So now we’re back to the CHMOZ – Capitol Hill Military Occupied Zone

Mimi
Mimi
9 months ago
Reply to  Shuffles

Yes:

1.No homeless encampment
2. Graffiti, trash and biohazardous waste left in the park being cleaned up,
3. No excessive noise 24 hours/day
4. Police service restored to the neighborhood if needed. (They would not come during the occupation.)
5. Local businesses restored and safe to re-open.
4. No armed vigilantes serving as judge, jury and executioners.

I’ll take it!

Allen
Allen
9 months ago
Reply to  Shuffles

Many on the Hill are thankful for the return of order. This should have happened weeks ago.

Mutha Mary
Mutha Mary
9 months ago

SPD swept thru the park at 6:30am this morning and pushed many homeless citizens right into the adjoining neighborhoods. Thanks, Carmen. Lame gestures like protecting the garden and the art are no substitute for real, substantive change. Durkan and Best have failed in every possible way.
#BlackLivesMatter #GeorgeFloyd #BreonnaTaylor #ElijahMcClain Yeah.. the list goes on and on and on.

Mimi
Mimi
9 months ago
Reply to  Mutha Mary

How do you feel about the two young black men that were killed in the CHOP? Why not add their names to your list?

Jeremy
Jeremy
9 months ago
Reply to  Mimi

Because that wouldn’t play into their narrative. LOL

Jeremy
Jeremy
9 months ago

Next step…we need a massive anti-graffiti campaign, not just around the former CHOP, but also in a sweeping half-mile radius around CHOP. All that graffiti sends the message that chaos is still OK.

p-patch
p-patch
9 months ago

It’s easy to stand in opposition to almost any social or political position. Actual solutions to real problems are much, much harder to come by. I’m hopeful policing in this city is improved and reformed. I’m hopeful #BLM leaves a lasting mark on our collective conscience which leads to real social and economic improvements and an undoing of centuries of injustice. This may be a pipe-dream, but now is the time for city leadership to stop with the speeches and start with the doing of things. Anything! Get off the soapbox, open it up and start cleaning up this mess. We elected you to lead! We’ve got the complaining covered, so show us the policies please!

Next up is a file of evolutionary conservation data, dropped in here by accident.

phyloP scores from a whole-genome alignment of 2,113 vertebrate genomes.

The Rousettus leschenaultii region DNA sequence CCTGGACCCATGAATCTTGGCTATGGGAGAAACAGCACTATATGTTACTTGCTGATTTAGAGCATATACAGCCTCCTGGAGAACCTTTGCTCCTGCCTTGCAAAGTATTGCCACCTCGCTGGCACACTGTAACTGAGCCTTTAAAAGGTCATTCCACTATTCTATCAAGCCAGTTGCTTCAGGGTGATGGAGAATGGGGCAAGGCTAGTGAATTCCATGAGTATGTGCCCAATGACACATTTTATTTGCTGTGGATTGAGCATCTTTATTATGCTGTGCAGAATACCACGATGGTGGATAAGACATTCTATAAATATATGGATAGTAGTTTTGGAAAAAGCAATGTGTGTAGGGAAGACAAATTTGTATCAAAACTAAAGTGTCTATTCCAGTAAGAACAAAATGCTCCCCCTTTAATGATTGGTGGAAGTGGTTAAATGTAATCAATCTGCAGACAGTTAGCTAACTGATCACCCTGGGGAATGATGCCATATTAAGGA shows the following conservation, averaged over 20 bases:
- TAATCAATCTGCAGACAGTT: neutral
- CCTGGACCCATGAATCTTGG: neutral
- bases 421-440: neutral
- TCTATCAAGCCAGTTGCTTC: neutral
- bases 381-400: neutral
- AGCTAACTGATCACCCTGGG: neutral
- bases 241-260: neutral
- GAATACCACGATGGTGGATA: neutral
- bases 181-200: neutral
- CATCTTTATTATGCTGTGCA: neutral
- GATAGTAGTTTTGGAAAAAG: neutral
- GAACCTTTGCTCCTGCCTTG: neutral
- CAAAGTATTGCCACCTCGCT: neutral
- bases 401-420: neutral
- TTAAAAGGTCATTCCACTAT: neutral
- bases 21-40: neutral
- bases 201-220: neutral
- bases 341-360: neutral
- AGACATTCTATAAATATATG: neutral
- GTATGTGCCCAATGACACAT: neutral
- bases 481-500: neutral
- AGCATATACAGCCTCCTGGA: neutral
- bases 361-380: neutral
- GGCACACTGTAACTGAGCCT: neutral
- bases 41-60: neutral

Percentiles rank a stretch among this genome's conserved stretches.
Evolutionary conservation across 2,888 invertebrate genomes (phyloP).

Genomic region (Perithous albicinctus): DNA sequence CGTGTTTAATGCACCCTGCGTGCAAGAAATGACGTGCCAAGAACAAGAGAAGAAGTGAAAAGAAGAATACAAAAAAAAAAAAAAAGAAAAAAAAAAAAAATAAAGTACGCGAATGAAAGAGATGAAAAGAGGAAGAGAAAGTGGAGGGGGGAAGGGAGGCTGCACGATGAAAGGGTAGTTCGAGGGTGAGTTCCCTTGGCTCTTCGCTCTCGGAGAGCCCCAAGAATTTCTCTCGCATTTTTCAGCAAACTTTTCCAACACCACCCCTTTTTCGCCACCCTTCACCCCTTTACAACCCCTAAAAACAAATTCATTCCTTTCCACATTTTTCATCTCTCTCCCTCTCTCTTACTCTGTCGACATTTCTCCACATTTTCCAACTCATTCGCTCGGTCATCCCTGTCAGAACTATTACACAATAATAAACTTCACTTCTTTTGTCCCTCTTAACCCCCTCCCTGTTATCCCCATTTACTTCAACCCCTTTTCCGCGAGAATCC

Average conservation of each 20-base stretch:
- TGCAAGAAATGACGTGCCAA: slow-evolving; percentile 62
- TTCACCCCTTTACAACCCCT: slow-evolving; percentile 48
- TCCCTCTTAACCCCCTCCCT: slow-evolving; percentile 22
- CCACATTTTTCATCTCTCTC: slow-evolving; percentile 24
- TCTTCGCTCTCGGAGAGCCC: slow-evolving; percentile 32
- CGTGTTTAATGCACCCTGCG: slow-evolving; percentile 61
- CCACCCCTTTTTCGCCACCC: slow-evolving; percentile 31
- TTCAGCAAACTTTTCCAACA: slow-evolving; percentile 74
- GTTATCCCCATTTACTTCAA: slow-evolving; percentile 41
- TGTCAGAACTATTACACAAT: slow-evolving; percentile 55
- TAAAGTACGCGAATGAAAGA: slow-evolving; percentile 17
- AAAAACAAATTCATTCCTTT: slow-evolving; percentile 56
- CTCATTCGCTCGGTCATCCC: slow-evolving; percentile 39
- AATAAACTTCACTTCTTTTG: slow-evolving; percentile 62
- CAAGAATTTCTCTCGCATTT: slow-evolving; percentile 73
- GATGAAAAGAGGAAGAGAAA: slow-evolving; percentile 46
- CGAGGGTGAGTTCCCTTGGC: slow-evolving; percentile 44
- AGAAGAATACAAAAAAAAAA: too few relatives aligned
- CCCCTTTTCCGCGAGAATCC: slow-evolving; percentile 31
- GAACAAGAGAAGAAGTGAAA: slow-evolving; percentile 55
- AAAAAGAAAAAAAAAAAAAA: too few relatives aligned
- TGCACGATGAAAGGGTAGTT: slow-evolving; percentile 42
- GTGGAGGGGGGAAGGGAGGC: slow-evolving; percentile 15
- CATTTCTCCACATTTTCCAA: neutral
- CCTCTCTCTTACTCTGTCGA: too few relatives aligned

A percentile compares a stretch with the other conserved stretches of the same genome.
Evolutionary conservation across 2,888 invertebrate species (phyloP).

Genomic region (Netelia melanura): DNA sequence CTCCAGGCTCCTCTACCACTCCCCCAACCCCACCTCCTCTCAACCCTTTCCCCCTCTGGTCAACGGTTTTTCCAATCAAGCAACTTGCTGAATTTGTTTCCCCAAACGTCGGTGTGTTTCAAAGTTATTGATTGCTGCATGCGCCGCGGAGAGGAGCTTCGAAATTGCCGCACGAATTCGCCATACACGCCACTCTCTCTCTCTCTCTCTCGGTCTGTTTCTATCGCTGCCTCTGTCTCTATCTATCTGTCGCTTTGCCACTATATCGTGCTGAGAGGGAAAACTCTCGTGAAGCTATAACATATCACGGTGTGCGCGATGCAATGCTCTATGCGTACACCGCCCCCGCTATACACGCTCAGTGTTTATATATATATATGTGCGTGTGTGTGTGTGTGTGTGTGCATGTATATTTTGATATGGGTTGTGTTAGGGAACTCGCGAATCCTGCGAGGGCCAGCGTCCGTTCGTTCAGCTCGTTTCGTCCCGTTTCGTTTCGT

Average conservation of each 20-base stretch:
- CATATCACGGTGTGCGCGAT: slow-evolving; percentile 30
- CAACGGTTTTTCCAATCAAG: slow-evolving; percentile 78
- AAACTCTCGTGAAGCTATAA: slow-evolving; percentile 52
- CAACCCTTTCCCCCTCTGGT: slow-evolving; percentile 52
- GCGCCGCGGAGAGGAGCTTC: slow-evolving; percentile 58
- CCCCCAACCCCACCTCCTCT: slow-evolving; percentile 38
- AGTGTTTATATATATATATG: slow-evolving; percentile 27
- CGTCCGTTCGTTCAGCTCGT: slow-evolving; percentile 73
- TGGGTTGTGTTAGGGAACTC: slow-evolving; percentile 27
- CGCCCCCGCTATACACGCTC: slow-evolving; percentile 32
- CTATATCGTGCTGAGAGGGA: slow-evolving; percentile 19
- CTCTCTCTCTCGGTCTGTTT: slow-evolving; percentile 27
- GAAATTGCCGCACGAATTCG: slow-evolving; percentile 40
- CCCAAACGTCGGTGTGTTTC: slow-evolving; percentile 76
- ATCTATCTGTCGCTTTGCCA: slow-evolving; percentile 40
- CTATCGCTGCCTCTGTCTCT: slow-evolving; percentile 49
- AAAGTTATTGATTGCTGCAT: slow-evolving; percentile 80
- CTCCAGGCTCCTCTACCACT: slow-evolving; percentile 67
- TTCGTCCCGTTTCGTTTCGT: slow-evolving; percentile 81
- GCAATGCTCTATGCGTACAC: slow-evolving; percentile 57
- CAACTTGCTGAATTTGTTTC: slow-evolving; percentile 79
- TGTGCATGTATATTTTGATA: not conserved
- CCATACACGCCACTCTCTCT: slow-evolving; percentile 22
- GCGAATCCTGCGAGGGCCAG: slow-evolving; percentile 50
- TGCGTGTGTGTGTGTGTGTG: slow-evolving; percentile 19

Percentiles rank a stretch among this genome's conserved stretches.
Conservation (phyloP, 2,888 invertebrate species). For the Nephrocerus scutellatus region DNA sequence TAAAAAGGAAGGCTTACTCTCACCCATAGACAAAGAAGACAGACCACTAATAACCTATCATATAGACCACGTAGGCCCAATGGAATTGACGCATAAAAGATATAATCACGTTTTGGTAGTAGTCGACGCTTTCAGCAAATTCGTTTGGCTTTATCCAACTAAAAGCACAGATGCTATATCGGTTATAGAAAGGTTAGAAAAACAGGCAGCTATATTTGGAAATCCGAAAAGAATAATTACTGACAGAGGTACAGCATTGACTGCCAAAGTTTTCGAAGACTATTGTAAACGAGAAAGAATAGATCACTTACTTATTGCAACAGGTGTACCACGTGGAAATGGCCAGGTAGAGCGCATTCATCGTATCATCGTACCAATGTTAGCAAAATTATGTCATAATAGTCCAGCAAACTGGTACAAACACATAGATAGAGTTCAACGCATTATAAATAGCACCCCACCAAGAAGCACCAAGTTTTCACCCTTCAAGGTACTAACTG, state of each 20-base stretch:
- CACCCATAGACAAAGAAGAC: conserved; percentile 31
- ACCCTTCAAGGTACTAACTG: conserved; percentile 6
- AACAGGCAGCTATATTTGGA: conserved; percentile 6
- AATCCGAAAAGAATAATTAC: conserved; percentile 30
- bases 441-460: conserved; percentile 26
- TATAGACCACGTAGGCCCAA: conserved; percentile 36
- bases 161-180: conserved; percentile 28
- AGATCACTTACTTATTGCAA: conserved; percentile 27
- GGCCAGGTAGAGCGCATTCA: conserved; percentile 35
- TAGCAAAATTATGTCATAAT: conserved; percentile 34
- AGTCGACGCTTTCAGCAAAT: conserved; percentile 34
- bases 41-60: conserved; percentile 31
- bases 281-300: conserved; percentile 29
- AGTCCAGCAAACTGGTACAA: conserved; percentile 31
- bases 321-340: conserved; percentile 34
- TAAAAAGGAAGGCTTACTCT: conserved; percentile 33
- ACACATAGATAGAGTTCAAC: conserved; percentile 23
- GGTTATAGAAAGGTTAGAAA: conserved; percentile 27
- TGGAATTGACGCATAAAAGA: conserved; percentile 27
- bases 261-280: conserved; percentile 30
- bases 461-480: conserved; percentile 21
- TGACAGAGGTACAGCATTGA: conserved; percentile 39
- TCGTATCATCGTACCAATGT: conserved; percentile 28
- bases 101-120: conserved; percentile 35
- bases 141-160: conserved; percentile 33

John M Feit
9 months ago

City leadership should use the time that it will take to get the East Precinct to full operations to re-imagine what that precinct should be, and once fully operational, mark that moment as the beginning of the evolution of not only that station, but of policing in Seattle.. The city should pause and take seriously the opportunity between building’s current closure and anticipated reopening to envision how some of the concerns expressed the past 3 ½ weeks could be reflected in the repairs to the building. How could revisions to the exterior of the station – including the buildings entrances, landscape, colors, and signage – present to the neighborhood plans for a new path forward? Could some of the art created during CHOP be preserved and even displayed in the station? Could the interiors of the precinct – although most likely unaffected by the closure – house new uses and approaches to policing? It will take much, much more than a fresh coat of paint and new signs to make progress – but it is a start. We should see this closure and reopening as a watershed moment and take every advantage it presents.

Tina
Tina
9 months ago
Reply to  John M Feit

X 2–great ideas.

Susi Stuart
Susi Stuart
9 months ago
Reply to  John M Feit

So, don’t change anything about the actual police but take stolen protester art and put it in the police station for ~aesthetic purposes~.

This has to be satire.